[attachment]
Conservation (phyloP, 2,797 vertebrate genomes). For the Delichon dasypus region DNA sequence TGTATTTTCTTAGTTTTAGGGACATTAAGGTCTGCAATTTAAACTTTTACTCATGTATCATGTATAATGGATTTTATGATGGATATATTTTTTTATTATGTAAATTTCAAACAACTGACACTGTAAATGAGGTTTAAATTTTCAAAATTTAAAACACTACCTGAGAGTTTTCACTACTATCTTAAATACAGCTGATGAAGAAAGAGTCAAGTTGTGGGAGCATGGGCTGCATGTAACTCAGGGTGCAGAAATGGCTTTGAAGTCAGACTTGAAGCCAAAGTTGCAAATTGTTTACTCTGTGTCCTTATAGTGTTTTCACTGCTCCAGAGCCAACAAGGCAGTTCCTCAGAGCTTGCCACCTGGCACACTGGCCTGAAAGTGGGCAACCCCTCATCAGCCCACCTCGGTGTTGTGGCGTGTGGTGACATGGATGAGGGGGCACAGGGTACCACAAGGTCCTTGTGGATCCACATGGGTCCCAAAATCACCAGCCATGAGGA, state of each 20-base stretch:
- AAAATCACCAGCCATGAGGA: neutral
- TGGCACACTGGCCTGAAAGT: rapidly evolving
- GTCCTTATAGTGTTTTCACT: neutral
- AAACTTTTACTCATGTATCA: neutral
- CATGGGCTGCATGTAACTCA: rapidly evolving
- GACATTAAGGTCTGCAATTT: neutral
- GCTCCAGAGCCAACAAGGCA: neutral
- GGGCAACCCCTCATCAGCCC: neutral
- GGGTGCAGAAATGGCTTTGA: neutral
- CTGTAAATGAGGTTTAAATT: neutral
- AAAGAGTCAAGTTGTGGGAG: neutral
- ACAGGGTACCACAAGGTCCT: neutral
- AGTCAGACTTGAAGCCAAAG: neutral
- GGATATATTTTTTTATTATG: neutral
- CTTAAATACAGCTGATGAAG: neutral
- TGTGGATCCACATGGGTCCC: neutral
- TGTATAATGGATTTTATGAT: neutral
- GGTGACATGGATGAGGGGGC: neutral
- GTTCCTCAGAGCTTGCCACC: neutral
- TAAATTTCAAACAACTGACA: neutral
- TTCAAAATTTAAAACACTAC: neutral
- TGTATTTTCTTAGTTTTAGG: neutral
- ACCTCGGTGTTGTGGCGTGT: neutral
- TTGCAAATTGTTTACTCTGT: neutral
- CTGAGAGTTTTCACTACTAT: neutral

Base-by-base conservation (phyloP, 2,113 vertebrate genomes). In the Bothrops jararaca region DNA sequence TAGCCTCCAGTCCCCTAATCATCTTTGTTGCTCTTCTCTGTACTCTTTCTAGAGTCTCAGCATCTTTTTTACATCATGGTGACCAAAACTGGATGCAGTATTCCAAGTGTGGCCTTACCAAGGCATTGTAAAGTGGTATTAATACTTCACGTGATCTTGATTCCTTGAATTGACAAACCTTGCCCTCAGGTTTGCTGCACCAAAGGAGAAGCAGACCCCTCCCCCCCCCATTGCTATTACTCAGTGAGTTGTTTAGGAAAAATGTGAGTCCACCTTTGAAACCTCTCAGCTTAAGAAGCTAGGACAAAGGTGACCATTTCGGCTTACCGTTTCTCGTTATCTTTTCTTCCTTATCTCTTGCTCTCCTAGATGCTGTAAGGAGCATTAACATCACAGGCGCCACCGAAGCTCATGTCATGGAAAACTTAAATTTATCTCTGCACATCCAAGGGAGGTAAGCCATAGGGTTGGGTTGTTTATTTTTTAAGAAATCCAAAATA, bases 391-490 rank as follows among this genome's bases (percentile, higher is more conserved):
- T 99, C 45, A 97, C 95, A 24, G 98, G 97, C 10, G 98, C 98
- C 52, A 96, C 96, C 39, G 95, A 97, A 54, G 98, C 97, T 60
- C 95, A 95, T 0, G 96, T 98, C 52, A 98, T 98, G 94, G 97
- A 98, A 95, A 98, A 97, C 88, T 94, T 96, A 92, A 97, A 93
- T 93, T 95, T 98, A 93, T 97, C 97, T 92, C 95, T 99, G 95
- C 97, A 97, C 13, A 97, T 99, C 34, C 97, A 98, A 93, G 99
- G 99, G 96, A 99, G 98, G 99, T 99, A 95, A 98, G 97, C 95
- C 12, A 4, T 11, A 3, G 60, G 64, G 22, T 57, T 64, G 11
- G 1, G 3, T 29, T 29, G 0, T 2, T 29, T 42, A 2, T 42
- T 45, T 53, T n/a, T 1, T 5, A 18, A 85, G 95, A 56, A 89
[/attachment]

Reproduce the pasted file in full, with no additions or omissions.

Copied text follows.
Conservation (phyloP, 2,797 vertebrate genomes). For the Delichon dasypus region DNA sequence TGTATTTTCTTAGTTTTAGGGACATTAAGGTCTGCAATTTAAACTTTTACTCATGTATCATGTATAATGGATTTTATGATGGATATATTTTTTTATTATGTAAATTTCAAACAACTGACACTGTAAATGAGGTTTAAATTTTCAAAATTTAAAACACTACCTGAGAGTTTTCACTACTATCTTAAATACAGCTGATGAAGAAAGAGTCAAGTTGTGGGAGCATGGGCTGCATGTAACTCAGGGTGCAGAAATGGCTTTGAAGTCAGACTTGAAGCCAAAGTTGCAAATTGTTTACTCTGTGTCCTTATAGTGTTTTCACTGCTCCAGAGCCAACAAGGCAGTTCCTCAGAGCTTGCCACCTGGCACACTGGCCTGAAAGTGGGCAACCCCTCATCAGCCCACCTCGGTGTTGTGGCGTGTGGTGACATGGATGAGGGGGCACAGGGTACCACAAGGTCCTTGTGGATCCACATGGGTCCCAAAATCACCAGCCATGAGGA, state of each 20-base stretch:
- AAAATCACCAGCCATGAGGA: neutral
- TGGCACACTGGCCTGAAAGT: rapidly evolving
- GTCCTTATAGTGTTTTCACT: neutral
- AAACTTTTACTCATGTATCA: neutral
- CATGGGCTGCATGTAACTCA: rapidly evolving
- GACATTAAGGTCTGCAATTT: neutral
- GCTCCAGAGCCAACAAGGCA: neutral
- GGGCAACCCCTCATCAGCCC: neutral
- GGGTGCAGAAATGGCTTTGA: neutral
- CTGTAAATGAGGTTTAAATT: neutral
- AAAGAGTCAAGTTGTGGGAG: neutral
- ACAGGGTACCACAAGGTCCT: neutral
- AGTCAGACTTGAAGCCAAAG: neutral
- GGATATATTTTTTTATTATG: neutral
- CTTAAATACAGCTGATGAAG: neutral
- TGTGGATCCACATGGGTCCC: neutral
- TGTATAATGGATTTTATGAT: neutral
- GGTGACATGGATGAGGGGGC: neutral
- GTTCCTCAGAGCTTGCCACC: neutral
- TAAATTTCAAACAACTGACA: neutral
- TTCAAAATTTAAAACACTAC: neutral
- TGTATTTTCTTAGTTTTAGG: neutral
- ACCTCGGTGTTGTGGCGTGT: neutral
- TTGCAAATTGTTTACTCTGT: neutral
- CTGAGAGTTTTCACTACTAT: neutral

Base-by-base conservation (phyloP, 2,113 vertebrate genomes). In the Bothrops jararaca region DNA sequence TAGCCTCCAGTCCCCTAATCATCTTTGTTGCTCTTCTCTGTACTCTTTCTAGAGTCTCAGCATCTTTTTTACATCATGGTGACCAAAACTGGATGCAGTATTCCAAGTGTGGCCTTACCAAGGCATTGTAAAGTGGTATTAATACTTCACGTGATCTTGATTCCTTGAATTGACAAACCTTGCCCTCAGGTTTGCTGCACCAAAGGAGAAGCAGACCCCTCCCCCCCCCATTGCTATTACTCAGTGAGTTGTTTAGGAAAAATGTGAGTCCACCTTTGAAACCTCTCAGCTTAAGAAGCTAGGACAAAGGTGACCATTTCGGCTTACCGTTTCTCGTTATCTTTTCTTCCTTATCTCTTGCTCTCCTAGATGCTGTAAGGAGCATTAACATCACAGGCGCCACCGAAGCTCATGTCATGGAAAACTTAAATTTATCTCTGCACATCCAAGGGAGGTAAGCCATAGGGTTGGGTTGTTTATTTTTTAAGAAATCCAAAATA, bases 391-490 rank as follows among this genome's bases (percentile, higher is more conserved):
- T 99, C 45, A 97, C 95, A 24, G 98, G 97, C 10, G 98, C 98
- C 52, A 96, C 96, C 39, G 95, A 97, A 54, G 98, C 97, T 60
- C 95, A 95, T 0, G 96, T 98, C 52, A 98, T 98, G 94, G 97
- A 98, A 95, A 98, A 97, C 88, T 94, T 96, A 92, A 97, A 93
- T 93, T 95, T 98, A 93, T 97, C 97, T 92, C 95, T 99, G 95
- C 97, A 97, C 13, A 97, T 99, C 34, C 97, A 98, A 93, G 99
- G 99, G 96, A 99, G 98, G 99, T 99, A 95, A 98, G 97, C 95
- C 12, A 4, T 11, A 3, G 60, G 64, G 22, T 57, T 64, G 11
- G 1, G 3, T 29, T 29, G 0, T 2, T 29, T 42, A 2, T 42
- T 45, T 53, T n/a, T 1, T 5, A 18, A 85, G 95, A 56, A 89